General Election 2010: sterling and shares register initial fall

The FTSE 100 index slid to its lowest mark for three months and the pound slipped against the euro and the dollar following election results that mean no single party is capable of forming a majority government.

Sterling lost 3 cents against the dollar and 1.5 cents against the euro.

Early trading saw the FTSE shed 1.6 per cent of its value.

The markets appeared to be reflecting concerns that a hung Parliament will not be in a strong position to push through measures aimed at cutting the UK's budget deficit.

They did, however, rebound after the Liberal Democrats indicated they may be prepared to offer the Conservatives a coalition deal.

The pound regained a cent against the dollar, and the FTSE 100 reclaimed its earlier losses.

Meanwhile credit ratings agencies, Moody's and Standard and Poor's, said that the result of the election would have no bearing on the UK's AAA rating and that there were no plans to downgrade.

Reaction in the City was, in general, uneasy.

The former head of the CBI, Lord Digby Jones said: “What everyone wants is boring predictable stability. If in a week’s time there is still a squabble then I repeat, the markets will punish us with higher interest rates.”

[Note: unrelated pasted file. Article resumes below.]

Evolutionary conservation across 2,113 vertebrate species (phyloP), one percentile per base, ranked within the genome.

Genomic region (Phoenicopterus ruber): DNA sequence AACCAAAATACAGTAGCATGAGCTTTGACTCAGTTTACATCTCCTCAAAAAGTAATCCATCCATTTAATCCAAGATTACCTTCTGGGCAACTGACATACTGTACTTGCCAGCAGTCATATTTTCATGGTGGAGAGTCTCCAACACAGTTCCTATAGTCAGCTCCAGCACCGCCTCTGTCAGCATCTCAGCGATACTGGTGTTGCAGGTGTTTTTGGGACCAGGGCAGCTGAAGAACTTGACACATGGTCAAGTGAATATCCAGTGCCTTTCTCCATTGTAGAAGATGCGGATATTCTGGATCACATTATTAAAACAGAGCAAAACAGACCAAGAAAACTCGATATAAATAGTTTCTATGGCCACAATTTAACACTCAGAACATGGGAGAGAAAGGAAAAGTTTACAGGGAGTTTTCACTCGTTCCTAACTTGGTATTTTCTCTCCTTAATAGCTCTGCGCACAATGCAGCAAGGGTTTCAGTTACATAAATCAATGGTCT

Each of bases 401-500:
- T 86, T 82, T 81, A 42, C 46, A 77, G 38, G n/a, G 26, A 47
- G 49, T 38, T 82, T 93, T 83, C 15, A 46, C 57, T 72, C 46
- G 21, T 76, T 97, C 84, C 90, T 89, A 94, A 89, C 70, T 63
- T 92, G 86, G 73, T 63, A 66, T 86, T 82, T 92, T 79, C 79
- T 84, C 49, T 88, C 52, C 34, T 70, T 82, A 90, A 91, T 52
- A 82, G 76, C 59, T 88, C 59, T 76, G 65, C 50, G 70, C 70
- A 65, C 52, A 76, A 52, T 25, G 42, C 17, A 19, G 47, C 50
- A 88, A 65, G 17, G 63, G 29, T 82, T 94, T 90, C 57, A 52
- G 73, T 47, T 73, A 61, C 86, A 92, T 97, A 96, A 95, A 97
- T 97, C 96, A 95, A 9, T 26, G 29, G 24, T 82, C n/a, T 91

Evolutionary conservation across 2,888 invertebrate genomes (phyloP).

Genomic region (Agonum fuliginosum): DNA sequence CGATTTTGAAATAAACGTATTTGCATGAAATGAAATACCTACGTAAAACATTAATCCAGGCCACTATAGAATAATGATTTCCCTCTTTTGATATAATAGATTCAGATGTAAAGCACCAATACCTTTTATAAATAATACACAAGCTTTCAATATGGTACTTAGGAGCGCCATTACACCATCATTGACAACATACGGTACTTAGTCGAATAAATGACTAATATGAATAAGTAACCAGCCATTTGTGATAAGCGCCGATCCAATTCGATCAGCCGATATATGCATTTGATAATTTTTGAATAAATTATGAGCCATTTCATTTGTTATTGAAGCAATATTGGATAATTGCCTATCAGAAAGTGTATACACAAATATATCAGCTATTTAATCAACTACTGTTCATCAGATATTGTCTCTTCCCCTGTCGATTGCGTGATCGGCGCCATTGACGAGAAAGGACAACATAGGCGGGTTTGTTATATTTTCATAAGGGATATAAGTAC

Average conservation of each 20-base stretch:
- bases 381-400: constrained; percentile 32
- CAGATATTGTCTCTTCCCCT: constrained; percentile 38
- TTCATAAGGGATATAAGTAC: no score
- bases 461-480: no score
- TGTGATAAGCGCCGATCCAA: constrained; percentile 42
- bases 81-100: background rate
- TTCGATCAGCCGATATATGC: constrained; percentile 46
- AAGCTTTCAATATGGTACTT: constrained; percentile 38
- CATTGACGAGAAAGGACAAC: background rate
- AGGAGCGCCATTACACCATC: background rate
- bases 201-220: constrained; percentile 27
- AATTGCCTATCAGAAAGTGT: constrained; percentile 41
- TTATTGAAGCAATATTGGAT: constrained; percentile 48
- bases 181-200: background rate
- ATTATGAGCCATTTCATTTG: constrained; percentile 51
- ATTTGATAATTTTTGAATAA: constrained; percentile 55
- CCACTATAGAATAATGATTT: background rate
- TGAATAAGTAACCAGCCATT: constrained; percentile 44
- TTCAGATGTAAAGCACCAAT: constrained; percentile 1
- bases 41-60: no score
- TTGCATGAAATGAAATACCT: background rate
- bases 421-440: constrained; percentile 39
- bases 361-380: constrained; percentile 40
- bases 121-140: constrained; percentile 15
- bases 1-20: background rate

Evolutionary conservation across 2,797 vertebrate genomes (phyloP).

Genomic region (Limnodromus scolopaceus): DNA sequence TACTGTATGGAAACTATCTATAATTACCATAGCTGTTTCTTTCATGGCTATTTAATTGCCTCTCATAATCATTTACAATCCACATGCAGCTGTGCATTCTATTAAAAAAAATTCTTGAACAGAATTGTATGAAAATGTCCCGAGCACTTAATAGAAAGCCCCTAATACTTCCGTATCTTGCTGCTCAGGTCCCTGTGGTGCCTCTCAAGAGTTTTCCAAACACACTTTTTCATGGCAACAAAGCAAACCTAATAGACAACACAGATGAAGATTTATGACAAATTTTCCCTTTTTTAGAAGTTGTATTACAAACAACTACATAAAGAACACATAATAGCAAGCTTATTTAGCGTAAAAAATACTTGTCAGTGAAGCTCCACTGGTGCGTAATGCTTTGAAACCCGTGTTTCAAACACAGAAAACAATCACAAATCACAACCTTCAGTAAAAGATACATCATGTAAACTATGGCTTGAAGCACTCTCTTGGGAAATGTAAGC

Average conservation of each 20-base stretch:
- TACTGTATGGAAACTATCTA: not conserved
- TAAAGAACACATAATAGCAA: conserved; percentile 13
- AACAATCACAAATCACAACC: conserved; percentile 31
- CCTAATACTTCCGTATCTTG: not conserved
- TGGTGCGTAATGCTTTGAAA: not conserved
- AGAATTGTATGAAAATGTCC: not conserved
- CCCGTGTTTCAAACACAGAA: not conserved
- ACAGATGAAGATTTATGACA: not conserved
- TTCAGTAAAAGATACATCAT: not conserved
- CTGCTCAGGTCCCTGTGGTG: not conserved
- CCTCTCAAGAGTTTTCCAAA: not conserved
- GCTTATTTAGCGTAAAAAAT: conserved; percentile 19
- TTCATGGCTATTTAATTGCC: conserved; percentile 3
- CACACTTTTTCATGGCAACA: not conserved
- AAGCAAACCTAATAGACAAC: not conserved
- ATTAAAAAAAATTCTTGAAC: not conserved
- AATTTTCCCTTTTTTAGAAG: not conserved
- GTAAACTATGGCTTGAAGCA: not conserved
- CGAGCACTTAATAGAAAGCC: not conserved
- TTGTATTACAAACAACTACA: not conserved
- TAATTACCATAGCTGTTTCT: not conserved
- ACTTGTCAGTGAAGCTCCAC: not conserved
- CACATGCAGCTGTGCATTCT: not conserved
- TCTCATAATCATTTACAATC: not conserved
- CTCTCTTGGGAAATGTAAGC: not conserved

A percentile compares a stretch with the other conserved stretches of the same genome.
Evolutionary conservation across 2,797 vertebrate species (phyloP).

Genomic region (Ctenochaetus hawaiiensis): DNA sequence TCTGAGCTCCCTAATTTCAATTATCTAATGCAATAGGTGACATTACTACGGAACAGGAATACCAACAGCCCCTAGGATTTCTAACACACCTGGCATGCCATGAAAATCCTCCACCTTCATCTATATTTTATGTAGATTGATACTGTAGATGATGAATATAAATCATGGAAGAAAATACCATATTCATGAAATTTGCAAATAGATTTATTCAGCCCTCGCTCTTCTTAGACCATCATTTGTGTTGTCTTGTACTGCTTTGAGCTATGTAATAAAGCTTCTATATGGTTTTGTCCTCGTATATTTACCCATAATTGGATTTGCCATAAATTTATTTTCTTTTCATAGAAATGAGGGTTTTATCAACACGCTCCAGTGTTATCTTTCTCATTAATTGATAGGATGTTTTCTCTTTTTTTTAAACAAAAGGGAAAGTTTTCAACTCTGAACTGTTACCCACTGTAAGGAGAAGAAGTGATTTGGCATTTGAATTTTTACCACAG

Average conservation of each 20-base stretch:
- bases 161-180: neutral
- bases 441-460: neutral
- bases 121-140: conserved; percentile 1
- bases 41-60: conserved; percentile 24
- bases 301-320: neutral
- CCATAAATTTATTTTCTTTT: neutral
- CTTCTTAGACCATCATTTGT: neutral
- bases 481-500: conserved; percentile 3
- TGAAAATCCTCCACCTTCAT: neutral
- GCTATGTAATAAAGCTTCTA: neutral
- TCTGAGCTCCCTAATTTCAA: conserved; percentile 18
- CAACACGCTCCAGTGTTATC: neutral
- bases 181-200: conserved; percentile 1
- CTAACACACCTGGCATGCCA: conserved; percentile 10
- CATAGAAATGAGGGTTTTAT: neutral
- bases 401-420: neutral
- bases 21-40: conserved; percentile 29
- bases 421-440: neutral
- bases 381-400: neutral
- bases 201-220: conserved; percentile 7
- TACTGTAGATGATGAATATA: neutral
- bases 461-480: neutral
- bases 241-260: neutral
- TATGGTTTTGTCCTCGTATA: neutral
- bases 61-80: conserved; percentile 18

Alan Clarke, economist at BNP Paribas, warned of the risk of a downgrading of the UK’s credit rating: “Ahead of the election we saw the risk of downgrade at close to 50 per cent. On the basis of the election outcome as it looks now, a downgrade looks to be the most likely outcome.”

Ruth Lea, economic adviser at Arbuthnot Banking Group, called for urgent political agreement: “If there is a coalition, I would like to see them come up with a spending review as quickly as possible and the Conservatives – or the other party in the coalition – back it up. These three parties have got to see that this is a big crisis, there could be a sterling crisis, a gilts crisis.”

Michael Saunders, economist from Citigroup, expressed fears that if the Conservatives attempted a minority government, they may be reluctant to cut the deficit too quickly in case they came under political fire from the electorate: “Fiscal tightening on the scale needed to get back to fiscal sustainability may well not be politically sustainable with a minority government."

James Knightley of ING added: “The worst thing for markets would be a coalition government failing in a few months and a new election being called. This would intensify the pressure on ratings agencies to downgrade the UK's sovereign rating from AAA and make fiscal consolidation even more difficult."